The Philippines could register its slowest population growth this year, but even that cannot guarantee that the country can start reaping the demographic dividend anytime soon.
Based on the latest estimate from Population and Development (Popcom), only 324,000 Filipinos, a 0.3 percent increase in the country’s population, are expected this year. This means that it is the slowest population growth in the Philippines in 75 years.
The Executive Director of the Popcom Commission and the Under Secretary for Population and Development (POPDEV), Juan A. Perez III, told BusinessMirror that if this “natural increase in population” will help achieve the necessary replacement rate to reap the demographic dividend, that may not be enough.
“A total fertility rate closer to 2 instead of 2.5 will be crucial to achieve the demographic dividend. Certainly, the decline in the natural increase in population will be a precursor of a decline in fertility, ”said Perez.
“It is important to maintain this beyond the current public health emergency so that we are convinced that low fertility is within our reach. The numbers are important and necessary, but the dividend comes from improved wages, employment for young people and women as well as greater financial literacy, ”he explained.
Achieving the demographic dividend requires achieving the replacement rate in terms of fertility; a large number of young workers; and an economy capable of providing decent jobs. The demographic dividend ensures high and sustainable economic growth for a country.
“I think we see 2025 not as a deadline, but as a year to restore the benchmarks for the next 15 years in terms of demographic development. If fertility drops sooner, the government needs to accelerate complementary policies, ”Perez said.
“It would be ideal to establish these emerging policies in the next administration’s next Philippine development plan as the inevitability of declining fertility and a stable population takes shape,” he added. .
Based on Popcom’s latest estimates, the country’s total population will reach 109.991 million. This is 2 million less than previous projections based on a population growth rate (PGR) of 1.63%.
He made the calculations based on the preliminary vital statistics reports from the Philippine Statistics Authority (PSA) for the period January 2020 to August 2021.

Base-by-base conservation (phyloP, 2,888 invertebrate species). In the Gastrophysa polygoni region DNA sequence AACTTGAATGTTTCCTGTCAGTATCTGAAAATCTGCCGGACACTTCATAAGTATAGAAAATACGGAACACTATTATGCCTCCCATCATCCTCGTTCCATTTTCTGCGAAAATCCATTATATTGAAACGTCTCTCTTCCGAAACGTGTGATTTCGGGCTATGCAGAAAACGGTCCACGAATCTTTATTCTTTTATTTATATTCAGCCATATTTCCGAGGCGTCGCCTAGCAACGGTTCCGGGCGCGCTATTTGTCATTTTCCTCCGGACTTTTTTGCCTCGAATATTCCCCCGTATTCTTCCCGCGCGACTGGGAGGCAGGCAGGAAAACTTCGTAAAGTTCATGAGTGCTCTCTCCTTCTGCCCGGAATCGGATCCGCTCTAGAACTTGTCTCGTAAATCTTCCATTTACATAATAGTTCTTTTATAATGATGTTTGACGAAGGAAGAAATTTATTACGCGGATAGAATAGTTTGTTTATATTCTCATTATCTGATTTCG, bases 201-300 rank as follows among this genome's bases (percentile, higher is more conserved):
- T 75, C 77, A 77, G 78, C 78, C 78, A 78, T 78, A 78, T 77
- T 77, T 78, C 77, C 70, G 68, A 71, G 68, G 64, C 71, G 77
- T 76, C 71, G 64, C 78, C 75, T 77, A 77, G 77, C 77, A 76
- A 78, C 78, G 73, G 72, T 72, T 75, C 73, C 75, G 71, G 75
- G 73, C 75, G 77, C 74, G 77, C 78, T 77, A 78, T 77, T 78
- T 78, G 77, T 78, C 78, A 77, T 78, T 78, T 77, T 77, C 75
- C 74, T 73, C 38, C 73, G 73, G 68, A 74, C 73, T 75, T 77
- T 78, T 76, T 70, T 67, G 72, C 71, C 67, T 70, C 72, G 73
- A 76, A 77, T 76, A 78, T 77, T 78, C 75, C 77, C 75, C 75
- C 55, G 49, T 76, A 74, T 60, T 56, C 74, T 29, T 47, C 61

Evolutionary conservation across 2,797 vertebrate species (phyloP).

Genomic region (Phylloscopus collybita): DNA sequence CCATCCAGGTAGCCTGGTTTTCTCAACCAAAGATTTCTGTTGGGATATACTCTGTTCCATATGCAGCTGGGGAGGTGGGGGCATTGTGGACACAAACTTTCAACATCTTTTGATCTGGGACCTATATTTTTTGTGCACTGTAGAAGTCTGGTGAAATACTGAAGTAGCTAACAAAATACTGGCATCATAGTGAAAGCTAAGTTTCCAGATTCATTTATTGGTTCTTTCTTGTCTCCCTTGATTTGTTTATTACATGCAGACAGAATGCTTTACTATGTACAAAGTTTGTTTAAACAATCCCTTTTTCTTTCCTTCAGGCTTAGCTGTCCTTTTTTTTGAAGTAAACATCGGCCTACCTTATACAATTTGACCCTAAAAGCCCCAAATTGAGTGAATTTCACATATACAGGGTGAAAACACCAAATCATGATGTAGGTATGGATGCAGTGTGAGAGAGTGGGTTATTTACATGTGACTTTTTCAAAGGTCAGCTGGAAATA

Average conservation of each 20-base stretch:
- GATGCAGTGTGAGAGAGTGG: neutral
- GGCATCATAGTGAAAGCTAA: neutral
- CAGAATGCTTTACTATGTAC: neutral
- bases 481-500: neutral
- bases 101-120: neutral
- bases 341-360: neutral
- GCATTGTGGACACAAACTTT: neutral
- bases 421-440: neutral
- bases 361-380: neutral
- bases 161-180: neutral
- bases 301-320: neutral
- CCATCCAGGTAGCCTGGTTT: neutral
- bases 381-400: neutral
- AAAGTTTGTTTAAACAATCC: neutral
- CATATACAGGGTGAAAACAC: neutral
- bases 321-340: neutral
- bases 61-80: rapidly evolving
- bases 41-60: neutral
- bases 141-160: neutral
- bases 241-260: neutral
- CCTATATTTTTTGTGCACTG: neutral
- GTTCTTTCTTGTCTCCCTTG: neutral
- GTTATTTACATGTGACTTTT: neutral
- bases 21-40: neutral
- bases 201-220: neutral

Popcom said this annual “natural increase” is the smallest since the period between 1946 and 1947, when the population increased by 254,000.
He also noted that the natural increase in population in 2020 was 914,797 in reference to PSA’s vital statistics, which placed the population at the end of 2020 at 109.667 million. The natural increase in population that year was 0.79 percent.
“Natural population increase, or natural population change, refers to the projection based on the number of births minus deaths during a given period,” Popcom said in a statement.
Although this was the smallest natural increase in population since World War II, Perez said it would not lead to a rapid decline in the population where the future workforce would no longer be able. to meet the needs of the elderly or the younger generations.
Perez said that sustaining an increase of 324,000 per year for two years would still lead to over 600,000 Filipinos. However, he said it was crucial to secure the future of these young Filipinos and the soon-to-be-born Pinoys.
He said that while there are more consumers than effective workers, creating a pool of potential effective workers for the next 15 years, there is still a large variation in the support ratio (RS).
RS refers to the average number of people an employee supports, including himself. Perez said earlier that there is a “significant positive correlation” between a region’s minimum wage and its SR, and that as the minimum wage increases, the SR also increases, and vice versa.
An SR less than 0.5, as in the Bangsamoro region at 0.26, has more than 2 people subsidized by a worker, which takes away from a family more resources for savings and investments.
A higher SR, as in the RCN of 0.62, implies that there are more paid workers, which creates a more viable environment for economic growth.
“The pandemic and social behavior during the pandemic and after the pandemic are difficult to predict, which is why we are now using the natural increase rather than five-year average projections which are far from reality,” Perez told the BusinessMirror.
“We should start putting in place policies that lead to a quality and efficient workforce that we hope to integrate into the next cycle of socio-economic planning,” he added.
Perez also pointed out that the past two years of low population growth provide opportunities to achieve a more stable population that can support socio-economic development at the national and household level if integrated population and development interventions are supported. .
This demographic situation, he warned, must be weighed against the effect of the pandemic which has caused rather unusual fertility behaviors, such as delay in family formation, couple unions and letting go. increase in contraceptive use, which should be studied further.
Nonetheless, Perez noted that the low population growth of 2020-2021 is enabling the country and households to recover from the Covid-19 epidemic, given the increased capacities of national and local governments to provide quality services to Filipinos. .
The Popcom chief also said the agency’s projected population for 2021 does not yet cover international migration during the year, and civil status data as reported by PSA is also subject to a sub -declaration and late declaration. Popcom, he assured, will update this projection as soon as the data becomes available.
Image credits: Roy Domingo